19 – Lee Valley from Waltham Abbey, a variation 6 miles – 7th June

In short: simple, flat and relatively undemanding walk on a sultry morning – very rewarding in terms of views and wildlife spotting. Lovely halfway cafe; plentiful public toilets and easy parking. 2 hrs 20 mins walking + 30 min pitstop.

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This is such a beautiful and easy walk that a return visit to walk number 2 on this blog has been on the cards for a couple of weeks. This week we took advantage of a beautiful but slightly sultry morning to head out of town with our recuperating friend for a nice flat walk with a lovely midway pitstop.

We start this time from the car park at the Lee Valley White Water rafting centre, postcode EN9 1AB. During the summer months this centre is open 7 days a week and the car park is free to use for anyone wanting to access the Lee Valley park – there is masses of free parking and the added advantage of the great watersports centre with toilets and of course the cafe that we used last time.

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From the main building we bear left out of the entrance and skirt the edge of the pool on our right to the entrance path into the Lee Valley park which is well signposted. The path takes us left, away from the White Water centre and parallel to the canal which is just glimpsed through the bushes. We head up and onto the bridge ahead which crosses the canal here and brings us out onto a wide grassy area. We take the path straight ahead, passing a clump of bushes on our right and ignoring paths off to the right we head through some more bushes to the path along the riverbank where we turn left.

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Here we rejoin the route that we took in walk number 2 and walk along the river which is truly glorious this morning and positively teeming with ducklings, cygnets and their proud parents.

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We stay on this path for a good 15-20 minutes as it follows the riverbank – at one point a deer steps out almost right in front of us – but disappears too quickly for any of us to get a picture. We are all completely charmed! At the Fishers Green junction of paths we carry on ahead through the gate and continue to follow the riverbank. Here the path winds left and then right with the river to our right and a large lake to our left – it’s absolutely magical on this beautiful morning – so many birds and all in such gorgeous surroundings.

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We cross the river at the Bittern Information point and pass through a picnic area to a car park which we also cross and, passing to the right of the public toilet block, we follow the path to the Lee Valley farms – once again this is well signposted. We pass an open hide and after 5 minutes walking we reach a junction of paths where we turn right and shortly after enter the car park for the farms.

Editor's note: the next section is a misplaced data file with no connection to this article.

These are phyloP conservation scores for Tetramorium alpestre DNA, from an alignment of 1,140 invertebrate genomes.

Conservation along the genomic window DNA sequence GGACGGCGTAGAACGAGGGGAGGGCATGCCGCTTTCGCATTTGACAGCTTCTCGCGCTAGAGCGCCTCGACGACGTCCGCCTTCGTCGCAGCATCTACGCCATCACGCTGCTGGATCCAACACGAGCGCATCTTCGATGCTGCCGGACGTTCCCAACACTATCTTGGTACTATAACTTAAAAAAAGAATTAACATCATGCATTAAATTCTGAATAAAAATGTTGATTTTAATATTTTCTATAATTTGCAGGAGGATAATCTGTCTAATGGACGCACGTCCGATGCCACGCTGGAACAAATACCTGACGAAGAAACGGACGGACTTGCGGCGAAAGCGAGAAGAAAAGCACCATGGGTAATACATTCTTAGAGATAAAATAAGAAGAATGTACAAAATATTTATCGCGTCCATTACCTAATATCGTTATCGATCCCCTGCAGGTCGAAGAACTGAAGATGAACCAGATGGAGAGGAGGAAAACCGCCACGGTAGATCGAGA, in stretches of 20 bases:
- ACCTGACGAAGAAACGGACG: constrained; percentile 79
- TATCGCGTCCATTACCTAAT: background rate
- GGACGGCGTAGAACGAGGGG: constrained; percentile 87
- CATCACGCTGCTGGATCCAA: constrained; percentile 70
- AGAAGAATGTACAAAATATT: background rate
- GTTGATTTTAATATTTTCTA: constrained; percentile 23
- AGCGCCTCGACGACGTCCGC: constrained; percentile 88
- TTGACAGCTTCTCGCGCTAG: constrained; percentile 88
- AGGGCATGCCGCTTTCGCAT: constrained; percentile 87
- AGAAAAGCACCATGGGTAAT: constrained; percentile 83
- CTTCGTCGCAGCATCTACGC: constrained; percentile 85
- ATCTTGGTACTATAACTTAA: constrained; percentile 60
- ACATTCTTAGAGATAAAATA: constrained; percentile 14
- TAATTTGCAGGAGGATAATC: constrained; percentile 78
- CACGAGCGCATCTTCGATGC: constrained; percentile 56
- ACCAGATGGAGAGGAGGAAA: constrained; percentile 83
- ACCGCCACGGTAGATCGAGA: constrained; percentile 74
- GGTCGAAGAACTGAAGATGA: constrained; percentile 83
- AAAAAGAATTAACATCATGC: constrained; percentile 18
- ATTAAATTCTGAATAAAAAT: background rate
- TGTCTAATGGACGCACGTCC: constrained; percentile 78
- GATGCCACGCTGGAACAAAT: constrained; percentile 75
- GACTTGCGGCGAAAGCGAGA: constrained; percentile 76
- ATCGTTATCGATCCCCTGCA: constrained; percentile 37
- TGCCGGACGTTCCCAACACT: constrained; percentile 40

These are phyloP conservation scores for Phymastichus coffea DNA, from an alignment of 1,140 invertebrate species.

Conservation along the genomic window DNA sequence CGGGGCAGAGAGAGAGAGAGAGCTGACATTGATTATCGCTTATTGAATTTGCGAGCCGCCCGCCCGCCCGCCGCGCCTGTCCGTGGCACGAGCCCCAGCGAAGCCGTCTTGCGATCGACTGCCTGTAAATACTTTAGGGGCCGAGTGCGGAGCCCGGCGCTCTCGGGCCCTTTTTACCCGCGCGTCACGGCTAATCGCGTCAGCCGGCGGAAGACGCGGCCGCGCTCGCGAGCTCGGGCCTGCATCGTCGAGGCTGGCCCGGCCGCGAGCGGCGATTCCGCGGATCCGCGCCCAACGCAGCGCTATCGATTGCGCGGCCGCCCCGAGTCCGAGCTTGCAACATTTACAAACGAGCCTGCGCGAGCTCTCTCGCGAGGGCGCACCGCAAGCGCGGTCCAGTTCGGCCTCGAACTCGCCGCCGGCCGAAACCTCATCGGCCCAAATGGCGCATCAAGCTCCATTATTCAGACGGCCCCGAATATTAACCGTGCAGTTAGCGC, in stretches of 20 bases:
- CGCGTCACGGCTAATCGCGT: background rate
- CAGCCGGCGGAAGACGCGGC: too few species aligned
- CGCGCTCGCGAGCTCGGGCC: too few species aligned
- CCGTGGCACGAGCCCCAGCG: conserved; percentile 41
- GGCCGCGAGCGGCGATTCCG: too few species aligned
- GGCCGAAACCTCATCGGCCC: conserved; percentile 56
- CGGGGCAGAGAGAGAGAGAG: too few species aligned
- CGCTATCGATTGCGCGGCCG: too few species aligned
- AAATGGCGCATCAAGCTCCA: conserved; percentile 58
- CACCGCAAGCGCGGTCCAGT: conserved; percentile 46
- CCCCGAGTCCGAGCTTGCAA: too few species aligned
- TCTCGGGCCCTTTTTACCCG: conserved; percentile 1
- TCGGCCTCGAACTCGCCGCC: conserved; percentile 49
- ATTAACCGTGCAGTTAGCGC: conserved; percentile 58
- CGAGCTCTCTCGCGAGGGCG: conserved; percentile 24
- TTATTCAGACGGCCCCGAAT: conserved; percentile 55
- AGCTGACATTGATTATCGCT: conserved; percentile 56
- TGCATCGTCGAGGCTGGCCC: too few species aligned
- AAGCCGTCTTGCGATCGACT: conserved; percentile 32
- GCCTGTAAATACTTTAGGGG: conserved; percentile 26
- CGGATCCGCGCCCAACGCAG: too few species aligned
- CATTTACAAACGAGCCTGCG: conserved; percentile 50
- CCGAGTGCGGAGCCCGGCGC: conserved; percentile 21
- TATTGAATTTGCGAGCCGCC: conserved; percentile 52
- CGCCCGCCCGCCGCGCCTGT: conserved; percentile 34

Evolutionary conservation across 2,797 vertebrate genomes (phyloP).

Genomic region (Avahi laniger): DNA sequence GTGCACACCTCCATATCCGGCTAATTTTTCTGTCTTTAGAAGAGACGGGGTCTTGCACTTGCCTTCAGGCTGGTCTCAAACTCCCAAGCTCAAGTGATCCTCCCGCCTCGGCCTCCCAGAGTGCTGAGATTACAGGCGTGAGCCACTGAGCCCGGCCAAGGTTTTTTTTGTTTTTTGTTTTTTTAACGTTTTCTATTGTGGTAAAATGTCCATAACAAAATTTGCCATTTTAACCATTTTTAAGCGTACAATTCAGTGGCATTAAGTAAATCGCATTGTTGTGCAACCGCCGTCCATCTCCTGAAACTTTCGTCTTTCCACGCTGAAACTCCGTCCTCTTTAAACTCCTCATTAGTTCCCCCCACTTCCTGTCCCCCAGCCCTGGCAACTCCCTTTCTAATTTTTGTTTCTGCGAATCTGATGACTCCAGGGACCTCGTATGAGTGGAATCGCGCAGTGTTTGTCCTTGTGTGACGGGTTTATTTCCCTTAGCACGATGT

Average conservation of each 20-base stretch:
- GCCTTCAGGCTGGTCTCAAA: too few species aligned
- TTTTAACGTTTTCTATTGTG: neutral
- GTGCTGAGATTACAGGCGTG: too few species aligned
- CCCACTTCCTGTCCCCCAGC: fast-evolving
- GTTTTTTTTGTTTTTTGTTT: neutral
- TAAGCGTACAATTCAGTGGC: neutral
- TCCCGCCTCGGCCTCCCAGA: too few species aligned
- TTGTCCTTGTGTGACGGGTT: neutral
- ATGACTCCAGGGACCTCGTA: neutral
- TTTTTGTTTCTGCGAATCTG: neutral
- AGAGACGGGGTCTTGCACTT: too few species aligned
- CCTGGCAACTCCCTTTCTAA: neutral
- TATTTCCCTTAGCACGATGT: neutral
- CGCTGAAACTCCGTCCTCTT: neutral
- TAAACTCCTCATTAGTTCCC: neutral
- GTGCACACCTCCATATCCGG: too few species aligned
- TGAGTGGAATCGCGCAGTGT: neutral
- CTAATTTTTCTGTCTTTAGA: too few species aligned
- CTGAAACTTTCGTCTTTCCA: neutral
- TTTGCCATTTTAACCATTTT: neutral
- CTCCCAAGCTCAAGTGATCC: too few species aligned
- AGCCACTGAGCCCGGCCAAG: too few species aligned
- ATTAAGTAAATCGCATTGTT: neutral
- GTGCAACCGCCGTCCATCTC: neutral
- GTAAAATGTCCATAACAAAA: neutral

We cross the large car park heading to the main farm building and here make use of their large and extremely well appointed cafe with it’s outside deck and giant parasols. The scones here are definitely homemade – and we are easily tempted to add clotted cream to our jam – their deliciousness more than compensates for the lack of good coffee, after all a pot of tea is a delightful accompaniment anyway, isn’t it?

After a really pleasant pitstop we take the path back the way we came, across the car park to the footpath, left at the junction, across the next car park, picnic spot and bridge and find ourselves back at the Bittern Information point. Here we ring the changes from last time and turn right continuing along the path round the lake. This is a windy path – the lake is at times obscured by bushes but it’s nonetheless pretty with a smaller river to our right. After about 10 minutes we come to a junction of paths with signposts and take the path left signposted to Cheshunt and the YHA Young Mariners base.

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This path takes us quickly around the top of the lake and we soon find ourselves heading back south with the lake on our left and the canal now just discernible through the trees on our right. As we pass a larger piece of land jutting out into the lake we take a path off to our right through the bushes to the lock where we can cross the canal.

From here the path is a straightforward canal towpath walk back to the White Water rafting centre. As ever there is plenty of activity on the canal and this part of the walk is as much a joy as the more bucolic parallel path along the river.

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It’s hard to praise this walk too much – it pretty much has everything: beautiful views, wildlife, water and plentiful facilities – it may not be the most challenging walk in the area but it’s definitely one of my favourites.

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